Slowing down and glancing through the opening pages of The Great Learning opens up new horizons. There’s a little bit of a time warp experience too … where suddenly I’m reinterpreting my primary school learning in a new light. This is refreshing. A lot resonates with what I intuitively feel about learning, study, knowledge, various relations, and personal excellence. I read James Legge introductory remarks with much interest.
子 程 子 曰 ： 『 大 學 孔 氏 之 遺 書 。 而 初 學 入 德 之 門 也 。 於 今 可 見 古 人 為 學 次 第 者 ， 獨 賴 此 篇 之 存 ， 而 論 孟 次 之 。 學 者 必 由 是 而 學 焉 ， 則 庶 乎 其 不 差 矣 。 』
My master, the philosopher Ch’ang, says: “The Great Learning is a Book transmitted by the Confucian School, and forms the gate by which the first learners enter into virtue. That we can now perceive the order in which the ancients pursued their learning is solely owing to the preservation of this work, the Analects and Mencius coming after it. Learners must commence their course with this, and then it may be hoped they will be kept from error.”
“The Great Learning is a short text generally attributed to Confucius, for the first chapter, and his disciple Zengzi for the ten following commentaries. It is the first of the Four books which were selected by Zhu Xi in the Song Dynasty as a foundational introduction to Confucianism. It was originally one chapter in Li Ji (the Classic of Rites). A part of Legge’s introduction to his translation of the book is quoted below.
This Treatise has undoubtedly great merits, but they are not to be sought in the severity of its logical processes, or the large-minded prosecution of any course of thought. We shall find them in the announcement of certain seminal principles, which, if recognised in government and the regulation of conduct, would conduce greatly to the happiness and virtue of mankind. I will conclude these observations by specifying four such principles.
First. The writer conceives nobly of the object of government, that it is to make its subjects happy and good. This may not be a sufficient account of that object, but it is much to have it so clearly laid down to ‘all kings and governors,’ that they are to love the people, ruling not for their own gratification but for the good of those over whom they are exalted by Heaven. Very important also is the statement that rulers have no divine right but what springs from the discharge of their duty. ‘The decree does not always rest on them. Goodness obtains it, and the want of goodness loses it.’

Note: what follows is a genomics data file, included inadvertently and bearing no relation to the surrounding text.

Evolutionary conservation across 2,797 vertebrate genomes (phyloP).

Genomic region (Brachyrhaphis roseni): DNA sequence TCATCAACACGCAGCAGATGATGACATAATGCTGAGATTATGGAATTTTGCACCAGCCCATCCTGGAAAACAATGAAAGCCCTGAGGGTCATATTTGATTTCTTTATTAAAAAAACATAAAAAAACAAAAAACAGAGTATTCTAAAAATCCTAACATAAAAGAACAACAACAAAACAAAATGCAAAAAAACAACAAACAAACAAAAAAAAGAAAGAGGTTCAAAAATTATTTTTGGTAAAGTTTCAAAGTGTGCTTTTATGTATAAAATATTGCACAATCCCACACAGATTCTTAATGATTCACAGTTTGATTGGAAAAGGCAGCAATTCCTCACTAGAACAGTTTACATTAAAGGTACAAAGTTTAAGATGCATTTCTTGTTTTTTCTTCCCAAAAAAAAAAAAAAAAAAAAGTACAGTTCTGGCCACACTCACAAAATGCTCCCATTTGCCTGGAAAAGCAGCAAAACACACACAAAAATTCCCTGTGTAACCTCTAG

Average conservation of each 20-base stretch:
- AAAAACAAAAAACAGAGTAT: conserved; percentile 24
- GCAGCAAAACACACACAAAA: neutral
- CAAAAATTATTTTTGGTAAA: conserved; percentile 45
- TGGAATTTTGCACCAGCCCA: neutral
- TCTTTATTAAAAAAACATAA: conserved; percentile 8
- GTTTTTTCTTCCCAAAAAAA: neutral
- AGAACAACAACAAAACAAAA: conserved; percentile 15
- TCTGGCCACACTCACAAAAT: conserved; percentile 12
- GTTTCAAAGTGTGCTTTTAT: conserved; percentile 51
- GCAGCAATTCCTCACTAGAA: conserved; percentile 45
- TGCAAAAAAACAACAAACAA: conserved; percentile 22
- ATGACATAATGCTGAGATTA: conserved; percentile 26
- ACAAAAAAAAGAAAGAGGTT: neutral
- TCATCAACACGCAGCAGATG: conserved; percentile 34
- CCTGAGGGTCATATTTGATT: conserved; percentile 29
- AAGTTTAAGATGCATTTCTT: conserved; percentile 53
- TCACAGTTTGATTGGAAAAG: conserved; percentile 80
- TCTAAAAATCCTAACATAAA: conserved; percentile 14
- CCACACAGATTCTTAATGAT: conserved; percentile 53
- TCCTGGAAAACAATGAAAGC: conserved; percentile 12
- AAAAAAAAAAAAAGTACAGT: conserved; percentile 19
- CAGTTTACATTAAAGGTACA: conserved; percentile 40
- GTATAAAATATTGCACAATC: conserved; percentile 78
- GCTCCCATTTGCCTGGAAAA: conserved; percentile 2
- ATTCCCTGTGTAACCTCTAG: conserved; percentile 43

Second. The insisting on personal excellence in all who have authority in the family, the state, and the kingdom, is a great moral and social principle. The influence of such personal excellence may be overstated, but by the requirement of its cultivation the writer deserved well of his country.
Third. Still more important than the requirement of such excellence, is the principle that it must be rooted in the state of the heart, and be the natural outgrowth of internal sincerity. ‘As a man thinketh in his heart, so is he.’ This is the teaching alike of Solomon and the author of the Great Learning.
Fourth. I mention last the striking exhibition which we have of the golden rule, though only in its negative form:– ‘What a man dislikes in his superiors, let him not display in the treatment of his inferiors; what he dislikes in inferiors, let him not display in his service of his superiors; what he dislikes in those who are before him, let him not therewith precede those who are behind him; what he dislikes in those who are behind him, let him not therewith follow those who are before him; what he dislikes to receive on the right, let him not bestow on the left; what he dislikes to receive on the left, let him not bestow on the right. This is what is called the principle with which, as with a measuring square, to regulate one’s conduct.’ The Work which contains those principles cannot be thought meanly of. They are ‘commonplace,’ as the writer in the Chinese Repository calls them, but they are at the same time eternal verities.”